MADRID | In an interview with the Spanish business daily El Economista, head of the Absolute Return department at Edmond de Rothschild Benjamin Melman said the Spanish government’s austerity plan is credible, but the markets doubt that it will help the economy grow. Unlike most market participants, Melman explained why he is more worried about France than about Spain or Italy.
After the sovereign risk rally that we saw last week, would you invest in Spanish and Italian bonds? The Italian bond risk hike has been impressive. The good news is that now it is discounted, from our point of view. Spain benefited from the reforms last year, but not this year. We would not recommend buying Italian or Spanish bonds at the moment. The reason is that the markets are focusing on the credibility of the fiscal policies that those countries are going through, not because they are not politically credible but because an environment of recession could pose extreme difficulties.
Rajoy’s government has introduced the toughest budgets in the history of Spanish democracy. Is austerity the right thing to do? Spain is doing what needed to be done, as always. However, the fiscal adjustment expected in the next two years is very harsh. The private sector will also try to rebuild its savings. Unless there is an improvement on existing accounts, it will be very difficult for both the public and the private sectors to make savings at the same time.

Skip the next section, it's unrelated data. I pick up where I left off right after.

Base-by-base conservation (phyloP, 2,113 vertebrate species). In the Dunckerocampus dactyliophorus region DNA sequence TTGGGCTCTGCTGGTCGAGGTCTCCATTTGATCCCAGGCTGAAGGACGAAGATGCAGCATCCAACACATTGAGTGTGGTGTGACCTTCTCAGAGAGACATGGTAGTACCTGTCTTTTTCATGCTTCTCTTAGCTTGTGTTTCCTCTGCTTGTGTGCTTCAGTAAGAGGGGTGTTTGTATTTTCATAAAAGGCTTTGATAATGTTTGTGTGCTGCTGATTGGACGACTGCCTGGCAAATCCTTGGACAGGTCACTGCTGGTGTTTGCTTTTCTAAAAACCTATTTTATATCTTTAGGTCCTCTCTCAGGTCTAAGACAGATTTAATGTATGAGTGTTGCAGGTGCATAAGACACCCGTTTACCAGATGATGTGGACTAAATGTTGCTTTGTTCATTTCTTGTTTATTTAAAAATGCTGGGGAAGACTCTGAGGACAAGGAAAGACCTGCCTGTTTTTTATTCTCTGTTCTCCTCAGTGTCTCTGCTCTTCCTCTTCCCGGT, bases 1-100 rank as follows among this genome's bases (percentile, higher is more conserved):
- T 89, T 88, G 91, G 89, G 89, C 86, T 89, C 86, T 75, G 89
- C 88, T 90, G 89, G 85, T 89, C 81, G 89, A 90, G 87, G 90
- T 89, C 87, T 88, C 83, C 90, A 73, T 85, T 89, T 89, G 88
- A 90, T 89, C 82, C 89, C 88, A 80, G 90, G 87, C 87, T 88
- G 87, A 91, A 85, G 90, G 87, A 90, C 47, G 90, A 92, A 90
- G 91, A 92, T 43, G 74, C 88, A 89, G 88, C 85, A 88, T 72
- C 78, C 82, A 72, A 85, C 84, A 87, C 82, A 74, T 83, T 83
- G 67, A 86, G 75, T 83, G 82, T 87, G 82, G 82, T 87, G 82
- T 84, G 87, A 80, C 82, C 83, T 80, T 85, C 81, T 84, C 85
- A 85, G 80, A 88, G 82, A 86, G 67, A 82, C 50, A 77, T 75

So there are risks about the recession getting worse, all of which would jeopardise fiscal targets as in a feedback loop. We believe that investors remain cautious about the Ibex because they doubt that the Spanish economy can afford such austerity. What worries me, though, is not Italy or Spain, but problems in France. The biggest problem, according to economic data, is that the French housing bubble is the one still to burst in Europe.
Do you think the Federal Reserve will activate the QE3? It’s tricky, because I see that the improvement of the US economy has surprised very few people. US inflation is above what the Fed expected, and therefore we think it might be willing to implement QE3, as they really want to strengthen the recovery. You may not see it in the coming months, but as soon as the economic pick-up weakens, I am sure they’ll go for it.
Be the first to comment on "“The last real estate bubble still to burst in Europe is France’s”"